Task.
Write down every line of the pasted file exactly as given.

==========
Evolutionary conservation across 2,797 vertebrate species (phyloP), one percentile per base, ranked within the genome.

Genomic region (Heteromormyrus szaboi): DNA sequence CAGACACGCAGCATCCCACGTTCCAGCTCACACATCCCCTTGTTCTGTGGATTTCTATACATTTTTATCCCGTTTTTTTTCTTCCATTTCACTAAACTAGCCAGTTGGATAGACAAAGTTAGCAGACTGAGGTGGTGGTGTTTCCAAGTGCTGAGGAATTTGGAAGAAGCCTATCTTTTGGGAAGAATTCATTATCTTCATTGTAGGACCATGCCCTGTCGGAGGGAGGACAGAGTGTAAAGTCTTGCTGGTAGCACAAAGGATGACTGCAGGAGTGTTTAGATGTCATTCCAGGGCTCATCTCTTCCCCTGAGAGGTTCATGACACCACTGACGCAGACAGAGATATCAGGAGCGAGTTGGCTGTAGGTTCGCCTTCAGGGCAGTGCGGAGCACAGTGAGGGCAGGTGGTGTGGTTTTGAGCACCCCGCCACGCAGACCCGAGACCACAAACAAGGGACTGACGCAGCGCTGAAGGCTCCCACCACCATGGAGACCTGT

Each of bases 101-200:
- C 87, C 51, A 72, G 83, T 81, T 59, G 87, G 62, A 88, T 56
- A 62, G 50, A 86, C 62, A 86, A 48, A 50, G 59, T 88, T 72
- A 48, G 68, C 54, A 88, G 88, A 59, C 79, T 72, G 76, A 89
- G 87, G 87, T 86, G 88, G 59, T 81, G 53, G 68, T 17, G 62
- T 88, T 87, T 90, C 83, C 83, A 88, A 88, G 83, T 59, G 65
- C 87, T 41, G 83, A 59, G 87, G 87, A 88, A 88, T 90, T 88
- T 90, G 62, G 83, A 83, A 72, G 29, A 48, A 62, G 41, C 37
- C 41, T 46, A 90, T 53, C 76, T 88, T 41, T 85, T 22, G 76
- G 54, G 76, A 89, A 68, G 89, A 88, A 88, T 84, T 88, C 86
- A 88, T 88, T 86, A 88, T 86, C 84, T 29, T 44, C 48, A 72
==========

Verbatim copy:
Evolutionary conservation across 2,797 vertebrate species (phyloP), one percentile per base, ranked within the genome.

Genomic region (Heteromormyrus szaboi): DNA sequence CAGACACGCAGCATCCCACGTTCCAGCTCACACATCCCCTTGTTCTGTGGATTTCTATACATTTTTATCCCGTTTTTTTTCTTCCATTTCACTAAACTAGCCAGTTGGATAGACAAAGTTAGCAGACTGAGGTGGTGGTGTTTCCAAGTGCTGAGGAATTTGGAAGAAGCCTATCTTTTGGGAAGAATTCATTATCTTCATTGTAGGACCATGCCCTGTCGGAGGGAGGACAGAGTGTAAAGTCTTGCTGGTAGCACAAAGGATGACTGCAGGAGTGTTTAGATGTCATTCCAGGGCTCATCTCTTCCCCTGAGAGGTTCATGACACCACTGACGCAGACAGAGATATCAGGAGCGAGTTGGCTGTAGGTTCGCCTTCAGGGCAGTGCGGAGCACAGTGAGGGCAGGTGGTGTGGTTTTGAGCACCCCGCCACGCAGACCCGAGACCACAAACAAGGGACTGACGCAGCGCTGAAGGCTCCCACCACCATGGAGACCTGT

Each of bases 101-200:
- C 87, C 51, A 72, G 83, T 81, T 59, G 87, G 62, A 88, T 56
- A 62, G 50, A 86, C 62, A 86, A 48, A 50, G 59, T 88, T 72
- A 48, G 68, C 54, A 88, G 88, A 59, C 79, T 72, G 76, A 89
- G 87, G 87, T 86, G 88, G 59, T 81, G 53, G 68, T 17, G 62
- T 88, T 87, T 90, C 83, C 83, A 88, A 88, G 83, T 59, G 65
- C 87, T 41, G 83, A 59, G 87, G 87, A 88, A 88, T 90, T 88
- T 90, G 62, G 83, A 83, A 72, G 29, A 48, A 62, G 41, C 37
- C 41, T 46, A 90, T 53, C 76, T 88, T 41, T 85, T 22, G 76
- G 54, G 76, A 89, A 68, G 89, A 88, A 88, T 84, T 88, C 86
- A 88, T 88, T 86, A 88, T 86, C 84, T 29, T 44, C 48, A 72